He showed a video that mapped DNS servers around the world as they were tested and patched over the last month. Servers that were vulnerable first appeared as red dots on the map then turned green as they patched. The most heavily patched geographical regions were the East Coast of the United States and Western Europe. Kaminksy has posted slides from his talk at his DoxPara web site.

Black Hat founder and organizer Jeff Moss asked Kaminsky in a press conference following his presentation how much he thought he could have gotten for the vulnerability on the black market, if he'd decided to sell it to hackers or criminal syndicates instead of warning the world.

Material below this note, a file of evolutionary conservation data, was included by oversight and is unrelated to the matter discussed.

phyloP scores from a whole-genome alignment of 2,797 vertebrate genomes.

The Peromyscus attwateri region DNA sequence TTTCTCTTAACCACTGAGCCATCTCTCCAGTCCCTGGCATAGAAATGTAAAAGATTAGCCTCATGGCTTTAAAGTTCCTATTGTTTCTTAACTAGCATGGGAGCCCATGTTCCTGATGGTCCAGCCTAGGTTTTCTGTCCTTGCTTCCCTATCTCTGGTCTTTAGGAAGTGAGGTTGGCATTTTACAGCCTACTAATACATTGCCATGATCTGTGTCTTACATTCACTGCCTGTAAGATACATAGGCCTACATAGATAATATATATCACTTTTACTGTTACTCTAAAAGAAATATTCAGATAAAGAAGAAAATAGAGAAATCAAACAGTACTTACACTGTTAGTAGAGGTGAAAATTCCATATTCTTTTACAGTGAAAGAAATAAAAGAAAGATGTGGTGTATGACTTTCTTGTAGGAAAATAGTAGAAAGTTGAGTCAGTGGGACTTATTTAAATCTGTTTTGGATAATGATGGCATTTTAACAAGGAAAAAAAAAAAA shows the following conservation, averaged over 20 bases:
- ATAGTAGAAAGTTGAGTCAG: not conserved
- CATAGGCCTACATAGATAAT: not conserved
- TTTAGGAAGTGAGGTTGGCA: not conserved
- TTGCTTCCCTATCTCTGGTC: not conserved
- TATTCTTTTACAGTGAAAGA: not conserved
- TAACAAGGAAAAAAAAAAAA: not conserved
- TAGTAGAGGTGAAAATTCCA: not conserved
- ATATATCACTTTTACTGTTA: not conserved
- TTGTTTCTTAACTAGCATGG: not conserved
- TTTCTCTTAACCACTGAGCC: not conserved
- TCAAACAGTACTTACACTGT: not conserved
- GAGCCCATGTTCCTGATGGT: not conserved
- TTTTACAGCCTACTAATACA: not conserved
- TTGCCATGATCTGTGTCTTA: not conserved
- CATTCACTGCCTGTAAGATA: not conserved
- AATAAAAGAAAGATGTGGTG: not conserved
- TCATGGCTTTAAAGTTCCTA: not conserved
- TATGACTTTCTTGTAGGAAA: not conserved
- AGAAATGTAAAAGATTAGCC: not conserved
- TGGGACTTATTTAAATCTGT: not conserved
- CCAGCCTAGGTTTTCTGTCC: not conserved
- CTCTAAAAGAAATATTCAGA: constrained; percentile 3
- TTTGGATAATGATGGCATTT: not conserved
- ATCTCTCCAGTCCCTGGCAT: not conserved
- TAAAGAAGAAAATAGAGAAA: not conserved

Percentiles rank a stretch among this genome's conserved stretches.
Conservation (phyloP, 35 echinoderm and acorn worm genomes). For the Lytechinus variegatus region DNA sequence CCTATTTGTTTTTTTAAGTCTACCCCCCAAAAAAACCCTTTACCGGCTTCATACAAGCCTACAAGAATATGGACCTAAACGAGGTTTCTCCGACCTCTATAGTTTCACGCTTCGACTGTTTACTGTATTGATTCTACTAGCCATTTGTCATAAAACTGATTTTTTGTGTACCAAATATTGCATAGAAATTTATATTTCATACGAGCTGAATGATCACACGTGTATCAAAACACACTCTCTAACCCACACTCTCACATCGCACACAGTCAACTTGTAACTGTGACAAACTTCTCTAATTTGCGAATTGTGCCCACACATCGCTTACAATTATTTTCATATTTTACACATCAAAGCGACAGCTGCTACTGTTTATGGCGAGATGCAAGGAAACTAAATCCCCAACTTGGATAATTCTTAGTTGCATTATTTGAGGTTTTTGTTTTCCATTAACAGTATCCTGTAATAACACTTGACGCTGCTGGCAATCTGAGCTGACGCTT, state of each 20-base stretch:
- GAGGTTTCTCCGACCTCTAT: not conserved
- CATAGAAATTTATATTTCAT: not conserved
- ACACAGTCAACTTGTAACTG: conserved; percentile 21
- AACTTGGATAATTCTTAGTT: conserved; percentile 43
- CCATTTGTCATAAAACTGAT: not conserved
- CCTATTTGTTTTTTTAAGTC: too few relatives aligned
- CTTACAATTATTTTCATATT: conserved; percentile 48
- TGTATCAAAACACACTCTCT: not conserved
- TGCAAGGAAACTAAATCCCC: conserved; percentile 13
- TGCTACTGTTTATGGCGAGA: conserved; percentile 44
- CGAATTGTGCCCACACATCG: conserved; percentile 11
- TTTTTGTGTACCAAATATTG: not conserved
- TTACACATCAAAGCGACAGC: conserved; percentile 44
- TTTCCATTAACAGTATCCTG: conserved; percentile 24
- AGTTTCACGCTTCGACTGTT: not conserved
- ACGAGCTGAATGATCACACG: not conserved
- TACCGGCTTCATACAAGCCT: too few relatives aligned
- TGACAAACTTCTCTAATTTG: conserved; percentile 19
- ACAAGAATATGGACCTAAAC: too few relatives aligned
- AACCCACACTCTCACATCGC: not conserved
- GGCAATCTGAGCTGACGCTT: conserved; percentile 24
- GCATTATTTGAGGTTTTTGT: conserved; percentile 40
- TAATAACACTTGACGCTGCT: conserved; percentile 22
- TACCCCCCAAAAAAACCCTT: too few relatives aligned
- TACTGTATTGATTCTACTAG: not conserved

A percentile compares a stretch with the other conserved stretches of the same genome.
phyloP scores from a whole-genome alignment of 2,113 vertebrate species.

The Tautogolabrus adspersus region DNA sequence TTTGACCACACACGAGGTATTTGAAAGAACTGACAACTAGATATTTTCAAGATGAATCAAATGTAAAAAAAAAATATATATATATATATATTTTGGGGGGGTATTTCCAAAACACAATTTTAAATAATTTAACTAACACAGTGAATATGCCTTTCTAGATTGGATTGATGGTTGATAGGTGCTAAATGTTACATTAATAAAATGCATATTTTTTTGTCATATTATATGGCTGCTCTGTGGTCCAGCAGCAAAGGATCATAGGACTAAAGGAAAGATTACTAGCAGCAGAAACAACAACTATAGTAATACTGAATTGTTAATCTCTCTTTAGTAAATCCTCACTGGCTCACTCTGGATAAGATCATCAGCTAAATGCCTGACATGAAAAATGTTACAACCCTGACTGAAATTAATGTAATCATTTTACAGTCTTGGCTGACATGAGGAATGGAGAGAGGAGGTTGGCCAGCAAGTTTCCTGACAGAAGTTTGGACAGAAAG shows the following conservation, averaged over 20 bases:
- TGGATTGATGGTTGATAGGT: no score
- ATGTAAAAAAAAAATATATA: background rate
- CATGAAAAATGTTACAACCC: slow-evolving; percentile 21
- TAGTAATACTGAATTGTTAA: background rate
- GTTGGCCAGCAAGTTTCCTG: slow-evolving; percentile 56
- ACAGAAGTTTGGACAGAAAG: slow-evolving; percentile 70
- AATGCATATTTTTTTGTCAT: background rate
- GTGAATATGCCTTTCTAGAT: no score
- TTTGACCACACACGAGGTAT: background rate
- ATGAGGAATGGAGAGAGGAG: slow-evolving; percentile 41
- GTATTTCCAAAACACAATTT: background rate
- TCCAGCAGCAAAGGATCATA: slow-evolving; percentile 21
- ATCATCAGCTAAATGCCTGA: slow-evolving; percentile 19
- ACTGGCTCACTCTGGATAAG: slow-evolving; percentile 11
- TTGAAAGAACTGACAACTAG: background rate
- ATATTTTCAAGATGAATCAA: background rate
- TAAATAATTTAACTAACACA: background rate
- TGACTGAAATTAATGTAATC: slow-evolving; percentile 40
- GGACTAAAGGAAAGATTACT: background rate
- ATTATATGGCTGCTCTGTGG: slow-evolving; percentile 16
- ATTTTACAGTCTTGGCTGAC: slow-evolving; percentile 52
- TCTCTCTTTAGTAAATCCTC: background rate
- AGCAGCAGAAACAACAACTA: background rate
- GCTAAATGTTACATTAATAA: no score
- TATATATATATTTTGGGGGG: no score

Kaminsky declined to guess a figure.

"The value of this class of bugs is high enough that it justifies very extensive research," he said. "If there is such value by investing in the attacks, we have to invest more. "

There May be Blood after all- Arctic Oil

A new map shows conflicting claims to Arctic territories—and its billions of gallons of oil
Map of the Disunion: For a high-res PDF of the map, launch it here. Photo by International Boundaries Research Unit

As the earth warms and our hunger for oil and other natural resources grows, the Arctic—once a peaceful repose for Santa—is already a crisscross of territorial claims that could get even more complicated in coming years according to a new map drawn up by researchers at Durham University, who say it is the only geographically accurate map of its kind.